NEW YORK (GenomeWeb) – Researchers have conducted RNA sequencing on celiac disease samples, unearthing genetic signatures that could help identify potential therapies for these patients.
Led by investigators from Harvard Medical School and Regeneron Pharmaceuticals, the team used gene expression signatures in intestinal samples to get a closer look at the pathways involved in celiac disease in general, as well as expression changes specific to active forms of the immune-related gluten intolerance condition.
"Our findings provide the framework for future validation studies to investigate the early steps in celiac disease pathogenesis and to examine the remission state," first author Maureen Leonard, clinical director of the Mass General Hospital for Children Center for Celiac Research and Treatment, said in a statement.
For the study, published yesterday in PLOS One, Leonard and other investigators at the Mass General Hospital for Children and elsewhere collaborated with Regeneron to do RNA sequencing on intestinal biopsy samples from a dozen individuals with active celiac disease, 15 celiac disease-free controls, and 15 individuals with celiac disease who were in remission and showed no lasting intestinal damage.
"By performing RNA sequencing, we have uncovered additional genetic 'signatures' and moved closer to identifying targets for future therapeutic agents — in celiac disease and possibly other autoimmune conditions," Leonard said.
Along with innate immune gene expression changes present in both active cases and cases in remission, for example, the team identified immune response, cell adhesion, and spliceosome genes that appeared to be found at higher-than-usual levels in intestinal tissues from individuals with active celiac diseases.
"[T]hrough a focus on molecular signatures that are conserved in patients with [celiac disease] regardless of the disease activity and those signatures that differentiate active [celiac disease] from [celiac disease] in remission," the authors wrote, "we shed light on constitutively-involved pathways that may be at play not only in [celiac disease] but also in other chronic inflammatory diseases."
Past studies have unearthed some 57 genes outside of the human leukocyte antigen (HLA) immune region that have apparent ties to celiac disease risk, the team noted. Even so, risk factors found within and outside of the HLA so far seem to explain less than half of the heritability reported for celiac disease in prior family studies.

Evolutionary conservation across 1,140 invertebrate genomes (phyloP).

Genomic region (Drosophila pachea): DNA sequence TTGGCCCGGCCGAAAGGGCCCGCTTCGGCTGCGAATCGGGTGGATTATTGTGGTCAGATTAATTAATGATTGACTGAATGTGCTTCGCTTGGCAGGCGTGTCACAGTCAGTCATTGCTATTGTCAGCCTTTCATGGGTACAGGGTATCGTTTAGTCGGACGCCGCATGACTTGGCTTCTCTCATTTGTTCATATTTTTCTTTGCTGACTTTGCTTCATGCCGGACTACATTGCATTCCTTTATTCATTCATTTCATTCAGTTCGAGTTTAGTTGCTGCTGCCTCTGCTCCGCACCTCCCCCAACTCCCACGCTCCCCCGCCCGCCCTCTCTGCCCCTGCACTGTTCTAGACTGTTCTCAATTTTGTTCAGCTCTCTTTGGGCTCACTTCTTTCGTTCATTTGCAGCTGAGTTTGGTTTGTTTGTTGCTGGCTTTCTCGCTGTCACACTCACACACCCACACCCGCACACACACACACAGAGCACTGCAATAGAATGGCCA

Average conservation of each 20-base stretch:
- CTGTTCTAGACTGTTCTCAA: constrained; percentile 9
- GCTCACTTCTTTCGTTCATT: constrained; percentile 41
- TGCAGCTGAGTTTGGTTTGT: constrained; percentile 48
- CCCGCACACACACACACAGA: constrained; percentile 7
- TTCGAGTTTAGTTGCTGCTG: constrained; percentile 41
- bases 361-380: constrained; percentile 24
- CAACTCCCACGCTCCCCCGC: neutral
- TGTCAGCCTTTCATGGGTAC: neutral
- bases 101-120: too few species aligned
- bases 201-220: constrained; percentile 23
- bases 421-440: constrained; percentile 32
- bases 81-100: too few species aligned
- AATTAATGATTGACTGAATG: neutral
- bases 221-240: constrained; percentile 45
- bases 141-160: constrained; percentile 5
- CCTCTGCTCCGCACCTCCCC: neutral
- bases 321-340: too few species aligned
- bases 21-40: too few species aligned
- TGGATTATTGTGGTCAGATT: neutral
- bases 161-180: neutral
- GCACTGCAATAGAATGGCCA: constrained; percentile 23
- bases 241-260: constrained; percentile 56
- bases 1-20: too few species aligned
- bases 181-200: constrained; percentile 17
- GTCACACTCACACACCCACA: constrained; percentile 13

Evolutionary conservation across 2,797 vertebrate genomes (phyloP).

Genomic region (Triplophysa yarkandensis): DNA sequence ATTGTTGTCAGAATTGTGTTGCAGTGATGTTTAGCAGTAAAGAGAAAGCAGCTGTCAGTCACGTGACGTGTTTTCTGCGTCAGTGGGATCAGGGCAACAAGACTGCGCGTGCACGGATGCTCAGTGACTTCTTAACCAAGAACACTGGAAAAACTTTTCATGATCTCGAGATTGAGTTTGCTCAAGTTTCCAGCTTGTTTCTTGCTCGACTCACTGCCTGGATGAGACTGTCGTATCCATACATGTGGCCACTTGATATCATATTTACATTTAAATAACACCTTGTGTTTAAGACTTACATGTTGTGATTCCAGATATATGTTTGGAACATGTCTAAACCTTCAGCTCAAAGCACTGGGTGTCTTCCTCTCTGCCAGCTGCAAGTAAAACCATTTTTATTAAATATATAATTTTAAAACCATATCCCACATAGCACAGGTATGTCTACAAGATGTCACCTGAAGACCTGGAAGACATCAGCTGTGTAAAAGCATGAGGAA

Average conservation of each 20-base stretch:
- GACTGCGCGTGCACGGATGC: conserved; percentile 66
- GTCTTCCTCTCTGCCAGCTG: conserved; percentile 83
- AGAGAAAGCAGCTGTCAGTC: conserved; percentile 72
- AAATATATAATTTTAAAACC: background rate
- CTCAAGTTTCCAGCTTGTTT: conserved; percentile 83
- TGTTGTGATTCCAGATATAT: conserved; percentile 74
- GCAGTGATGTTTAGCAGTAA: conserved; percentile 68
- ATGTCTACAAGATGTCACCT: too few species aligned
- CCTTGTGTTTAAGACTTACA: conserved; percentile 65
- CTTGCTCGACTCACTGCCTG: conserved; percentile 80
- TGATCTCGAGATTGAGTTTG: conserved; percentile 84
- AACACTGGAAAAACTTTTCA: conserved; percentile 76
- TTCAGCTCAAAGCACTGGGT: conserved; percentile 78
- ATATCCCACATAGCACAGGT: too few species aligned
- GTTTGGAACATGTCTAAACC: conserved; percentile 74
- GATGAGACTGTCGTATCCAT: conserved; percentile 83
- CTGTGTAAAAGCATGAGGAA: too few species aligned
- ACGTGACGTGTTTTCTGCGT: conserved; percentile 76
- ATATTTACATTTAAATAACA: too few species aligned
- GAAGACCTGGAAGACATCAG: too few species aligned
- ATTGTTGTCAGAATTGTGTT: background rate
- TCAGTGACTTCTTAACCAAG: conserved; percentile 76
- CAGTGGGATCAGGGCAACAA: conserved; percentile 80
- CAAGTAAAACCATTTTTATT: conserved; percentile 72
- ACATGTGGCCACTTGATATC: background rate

For the new analysis, the researchers used Illumina paired-end reads to do transcriptome-wide RNA sequencing on samples from individuals with or without active celiac disease, focusing on samples from the duodenum portion of the small intestine. With the transcriptome data, they focused on an immune-related gene signature that appeared to distinguish between active celiac cases and those in remission.
The team also did HLA typing or RNA sequencing on whole blood samples from the participants, confirming key expression shifts in the celiac disease samples with RT-PCR.
While all of the celiac cases appeared to have altered innate immune activity in the gut, the researchers identified shifts that were specific to the active celiac disease patients: among them, changes in the expression of mucosal cell adhesion, cell cycle, cytokine and chemokine signaling genes — findings that largely lined up with genome-wide association studies and immunological analyses of celiac disease that were published previously, they noted.
"Together, our findings support a possible link between the microbiome, innate immune response, and the development of [celiac disease]," the authors wrote, "and highlight possible associations that, with future validation, may lead to crucial knowledge of the steps leading to loss of tolerance to gluten."